I'm more than willing to teach my daughter anything that she needs to learn, but I feel like that is the school's responsibility. She is a very bright little girl and loves to learn new things. Any advice?
Because young children learn best through hands-on activities, early science lessons typically involve observations of living and nonliving things. When your daughter studies weeds, she is beginning to learn about the characteristics and structures of plants.
The social studies curriculum at this level stresses the development of social skills. Part of this involves the children learning how to work with each other.
In the future, when you visit your daughter's classroom, notice how the teacher does weave informal instruction in science and social studies into the curriculum. Also, ask the teacher to describe the school's curriculum at this level so you'll know what to expect.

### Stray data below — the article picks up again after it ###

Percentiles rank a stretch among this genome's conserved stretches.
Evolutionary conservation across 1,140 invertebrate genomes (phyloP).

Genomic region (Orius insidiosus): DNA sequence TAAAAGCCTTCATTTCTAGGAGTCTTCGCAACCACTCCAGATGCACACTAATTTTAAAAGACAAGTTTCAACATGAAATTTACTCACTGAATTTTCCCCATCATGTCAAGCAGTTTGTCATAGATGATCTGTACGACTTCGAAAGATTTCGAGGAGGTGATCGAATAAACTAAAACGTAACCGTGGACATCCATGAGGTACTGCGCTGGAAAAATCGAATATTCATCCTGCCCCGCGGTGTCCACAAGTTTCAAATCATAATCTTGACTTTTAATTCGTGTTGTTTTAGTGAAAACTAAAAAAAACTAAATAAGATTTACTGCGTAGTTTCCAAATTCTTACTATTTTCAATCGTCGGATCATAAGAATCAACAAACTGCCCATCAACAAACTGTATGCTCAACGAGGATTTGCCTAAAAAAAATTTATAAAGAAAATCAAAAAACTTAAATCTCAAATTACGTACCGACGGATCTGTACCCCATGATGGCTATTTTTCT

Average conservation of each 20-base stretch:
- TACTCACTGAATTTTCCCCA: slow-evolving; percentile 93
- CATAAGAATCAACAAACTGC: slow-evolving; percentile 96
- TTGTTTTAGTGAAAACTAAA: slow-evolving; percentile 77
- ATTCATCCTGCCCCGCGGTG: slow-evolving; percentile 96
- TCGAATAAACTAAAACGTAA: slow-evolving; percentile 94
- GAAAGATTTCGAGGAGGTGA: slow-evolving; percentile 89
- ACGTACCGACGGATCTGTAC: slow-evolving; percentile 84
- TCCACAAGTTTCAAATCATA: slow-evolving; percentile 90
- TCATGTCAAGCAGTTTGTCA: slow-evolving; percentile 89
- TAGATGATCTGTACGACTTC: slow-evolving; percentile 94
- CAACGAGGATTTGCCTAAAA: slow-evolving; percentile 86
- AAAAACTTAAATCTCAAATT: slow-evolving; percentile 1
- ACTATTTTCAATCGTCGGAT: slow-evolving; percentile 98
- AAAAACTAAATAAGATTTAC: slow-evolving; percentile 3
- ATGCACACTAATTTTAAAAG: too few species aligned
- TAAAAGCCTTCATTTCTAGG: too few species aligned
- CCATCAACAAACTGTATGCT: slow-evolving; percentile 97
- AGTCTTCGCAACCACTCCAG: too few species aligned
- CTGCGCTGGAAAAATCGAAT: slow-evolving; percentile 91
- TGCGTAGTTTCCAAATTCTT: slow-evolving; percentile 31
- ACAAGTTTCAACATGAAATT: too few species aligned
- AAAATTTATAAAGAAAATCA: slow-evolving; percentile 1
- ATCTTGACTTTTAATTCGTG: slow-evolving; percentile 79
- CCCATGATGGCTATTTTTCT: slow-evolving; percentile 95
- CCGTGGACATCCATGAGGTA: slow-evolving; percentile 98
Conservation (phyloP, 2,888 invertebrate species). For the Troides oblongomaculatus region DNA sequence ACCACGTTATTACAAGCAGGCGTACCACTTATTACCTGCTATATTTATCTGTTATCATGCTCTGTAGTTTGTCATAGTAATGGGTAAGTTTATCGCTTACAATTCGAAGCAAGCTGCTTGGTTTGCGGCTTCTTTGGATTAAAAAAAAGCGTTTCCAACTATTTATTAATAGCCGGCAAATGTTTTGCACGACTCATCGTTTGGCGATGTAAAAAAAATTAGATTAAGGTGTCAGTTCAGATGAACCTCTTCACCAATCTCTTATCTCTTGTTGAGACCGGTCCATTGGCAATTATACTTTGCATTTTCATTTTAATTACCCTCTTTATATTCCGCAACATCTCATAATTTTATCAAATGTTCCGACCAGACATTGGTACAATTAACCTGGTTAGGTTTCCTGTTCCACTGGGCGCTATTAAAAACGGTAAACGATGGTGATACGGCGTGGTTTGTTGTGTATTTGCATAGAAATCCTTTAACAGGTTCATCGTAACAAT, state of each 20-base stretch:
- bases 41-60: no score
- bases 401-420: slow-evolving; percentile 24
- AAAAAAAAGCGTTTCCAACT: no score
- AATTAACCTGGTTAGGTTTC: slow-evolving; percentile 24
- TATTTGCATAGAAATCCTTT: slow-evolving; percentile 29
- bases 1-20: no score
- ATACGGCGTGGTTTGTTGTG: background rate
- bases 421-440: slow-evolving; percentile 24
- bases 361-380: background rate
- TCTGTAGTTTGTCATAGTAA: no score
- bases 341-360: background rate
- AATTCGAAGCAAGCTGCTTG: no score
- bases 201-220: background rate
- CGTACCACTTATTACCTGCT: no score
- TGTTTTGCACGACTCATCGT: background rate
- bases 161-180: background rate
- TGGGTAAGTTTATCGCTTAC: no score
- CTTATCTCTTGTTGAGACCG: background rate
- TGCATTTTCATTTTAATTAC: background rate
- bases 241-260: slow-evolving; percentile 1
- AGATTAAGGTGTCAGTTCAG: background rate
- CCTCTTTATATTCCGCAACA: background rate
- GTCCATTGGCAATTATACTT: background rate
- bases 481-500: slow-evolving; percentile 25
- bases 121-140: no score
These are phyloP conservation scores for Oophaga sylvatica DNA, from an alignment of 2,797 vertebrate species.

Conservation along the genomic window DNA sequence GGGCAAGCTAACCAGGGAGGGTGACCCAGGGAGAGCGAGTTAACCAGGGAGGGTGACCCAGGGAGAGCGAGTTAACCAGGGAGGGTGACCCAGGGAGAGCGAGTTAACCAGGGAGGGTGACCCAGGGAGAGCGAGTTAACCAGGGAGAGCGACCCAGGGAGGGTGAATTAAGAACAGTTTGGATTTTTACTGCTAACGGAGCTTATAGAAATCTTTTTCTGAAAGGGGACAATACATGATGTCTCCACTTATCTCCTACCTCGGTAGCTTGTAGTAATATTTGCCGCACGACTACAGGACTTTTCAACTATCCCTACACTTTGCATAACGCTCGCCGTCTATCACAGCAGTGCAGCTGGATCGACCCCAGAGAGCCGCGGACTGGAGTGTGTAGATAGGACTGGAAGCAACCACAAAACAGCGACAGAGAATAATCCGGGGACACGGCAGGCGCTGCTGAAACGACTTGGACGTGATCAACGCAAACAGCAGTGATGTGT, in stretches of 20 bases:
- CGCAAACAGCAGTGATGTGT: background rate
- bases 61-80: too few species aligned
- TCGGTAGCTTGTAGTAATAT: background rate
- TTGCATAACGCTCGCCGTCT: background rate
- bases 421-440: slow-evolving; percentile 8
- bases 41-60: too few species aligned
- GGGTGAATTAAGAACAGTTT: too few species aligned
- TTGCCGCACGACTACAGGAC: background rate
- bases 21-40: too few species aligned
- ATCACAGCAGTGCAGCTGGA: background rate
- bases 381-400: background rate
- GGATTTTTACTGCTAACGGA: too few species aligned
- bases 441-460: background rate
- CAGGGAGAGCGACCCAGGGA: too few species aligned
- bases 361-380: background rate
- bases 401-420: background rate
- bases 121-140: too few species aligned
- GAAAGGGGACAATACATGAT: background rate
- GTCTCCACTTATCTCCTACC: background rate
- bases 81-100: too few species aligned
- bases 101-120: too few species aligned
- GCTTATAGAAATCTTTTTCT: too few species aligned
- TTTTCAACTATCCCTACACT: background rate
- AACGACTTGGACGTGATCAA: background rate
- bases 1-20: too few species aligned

Don't look for much formal instruction in spelling until the second semester. At first, teachers want to encourage children to write and accept their use of invented spelling.
Within every classroom, teachers have children with a wide variety of abilities. Conscientious teachers try to challenge bright young children like your daughter who are so eager to learn. However, parents must also share in the responsibility of teaching their children. Help your daughter learn more about the world from rocks to plants to planes and whatever interests her. Learning should never be limited to the classroom.